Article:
Seared
Harry (Brian Dykstra) tests his latest creation.

Seared

A world premiere at SF Playhouse

Written by Theresa Rebeck
Directed by Margarett Perry
September 27-November 12, 2016
Tickets: from $35
Run time: 2 hours, 10 minutes with one intermission
Website

October 11, 2016

Here’s a play that could have turned into a yawner, but ended up as the opposite – engaging, vibrant, fascinating. The world premiere of Theresa Rebeck’s “Seared” at the San Francisco Playhouse (http://sfplayhouse.org/sfph/2016-2017-season/seared/), which commissioned the play, is yet another triumph for a small company.

The story of a brilliant chef pitched against egos and greed (disguised as “the need to survive in the real world”) indeed could have been a bore if Harry, the chef (Brian Dykstra), was a pure, noble genius besieged by evil, but when Rebeck – of “Seminar,” “The Scene” (which became the film “Seducing Charlie Barker”), and numerous other plays – is the author that won’t happen.

Instead of being a morality play or a “statement,” “Seared” provides unpredictable interplay and clash between characters who seem real, speechify only occasionally, and even continue to live in the mind after the final curtain.

Dykstra, who is said to have participated in the development of the play, seems completely at home in a the cramped kitchen of the suddenly famous Brooklyn restaurant, which received an unexpected mention in “New York” magazine. Dykstra’s Harry is effortless at juggling pots and pans and knives, but when it comes to dealing with people, there is plenty of strain and hot air. Mike (Rod Gnapp, speaking with a slow, deliberate, at times monotonous cadence) is Harry’s partner, responsible for the business end of the operation, and in constant conflict with the chef’s disregard of cost in the pursuit of excellence. Both characters are drawn well enough to make “Seared” a pretty good two-actor play, but Rebeck added two more delightful personas, pumping even more life into the work.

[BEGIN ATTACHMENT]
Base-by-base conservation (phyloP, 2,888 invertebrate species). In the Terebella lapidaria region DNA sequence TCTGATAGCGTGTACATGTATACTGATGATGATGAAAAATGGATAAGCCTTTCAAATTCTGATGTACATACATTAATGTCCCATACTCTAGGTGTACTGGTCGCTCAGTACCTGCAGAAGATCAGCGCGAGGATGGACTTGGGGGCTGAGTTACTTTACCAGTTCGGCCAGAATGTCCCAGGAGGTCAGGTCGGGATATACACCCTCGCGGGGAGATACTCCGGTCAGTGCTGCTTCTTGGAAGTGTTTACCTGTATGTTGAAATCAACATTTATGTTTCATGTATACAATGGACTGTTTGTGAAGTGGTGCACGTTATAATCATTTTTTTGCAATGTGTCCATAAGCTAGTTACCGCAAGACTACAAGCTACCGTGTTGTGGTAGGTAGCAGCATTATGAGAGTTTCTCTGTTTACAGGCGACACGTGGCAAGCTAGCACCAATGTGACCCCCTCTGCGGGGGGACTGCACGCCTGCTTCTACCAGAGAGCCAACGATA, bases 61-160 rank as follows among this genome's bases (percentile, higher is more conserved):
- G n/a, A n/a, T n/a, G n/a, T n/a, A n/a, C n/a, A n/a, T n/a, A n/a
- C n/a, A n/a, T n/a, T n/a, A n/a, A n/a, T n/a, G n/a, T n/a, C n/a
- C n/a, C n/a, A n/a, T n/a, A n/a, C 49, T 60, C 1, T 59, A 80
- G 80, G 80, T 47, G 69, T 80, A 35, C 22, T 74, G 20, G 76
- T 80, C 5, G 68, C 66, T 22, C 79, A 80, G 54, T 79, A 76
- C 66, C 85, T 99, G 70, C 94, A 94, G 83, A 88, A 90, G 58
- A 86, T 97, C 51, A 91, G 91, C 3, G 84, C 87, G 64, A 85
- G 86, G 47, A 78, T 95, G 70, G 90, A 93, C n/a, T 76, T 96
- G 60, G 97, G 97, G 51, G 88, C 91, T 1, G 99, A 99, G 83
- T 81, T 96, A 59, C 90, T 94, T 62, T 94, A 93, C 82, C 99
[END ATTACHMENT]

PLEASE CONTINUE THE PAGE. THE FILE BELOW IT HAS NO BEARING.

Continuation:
Once again, the author skirts disaster by introducing a know-it-all, “I’ll make your profits grow” consultant (boo, hiss!), but Alex Sunderhaus’ Emily is so real, so earnest that the audience is forced to forgive her for at least some of the hackneyed consultant-speech, and her expected drive to economize, “maximize income,” and rein in the profligate Harry.

And then, proving powerfully that there are no small roles, Larry Powell brings to life Rodney, “the” waiter (singular) of the establishment, caught in the struggle between “art and commerce,” exhibiting more warmth, humanity, and good humor than the principal players.

The end of the play is not entirely satisfying, but once again, it’s “real” and makes dramatic sense – I just wish for something more poignant and meaningful. Company co-founder and artistic director Bill English is largely responsible for the birth of “Seared,” which is sure to follow other Playhouse presentations to theaters as far as New York, and for the simple, effective scenic design. Margarett Perry is the director, juggling the action and the actors with the same speed and excellence as Harry handles ingredients for a great dish.

Just a whimsical addition in conclusion: if you remember how the lowly sardine became an essential component in “Noises Off,” you will appreciate the importance of scallops in “Seared,” edible marine bivalve becoming a key element in the plot.

Janos Gereben
Janos Gereben From refugee scholarship in Helena, MT, and Atchison, KS, Janos worked his way up from copy boy to the copy desk at the NY Herald-Tribune of blessed memory. When the Trib went under, he worked for TIME-LIFE, UPI Audio, then switched coasts, published the Kona Torch, was a reporter for the Honolulu Star-Bulletin, and taught journalism at UH-Manoa. He received an Alicia Patterson Foundation fellowship, reported from the European political and cultural scene for a year. In the S.F. Bay Area, he worked as arts editor of the Post Newspaper Group/East Bay for 20 years, writes about performing arts and films for the S.F. Examiner, continues writing for the S.F. Classical Voice which he joined when Robert Commanday established this first professional online publication about music and dance. He also participated in the work of CultureVulture in the publication’s first years.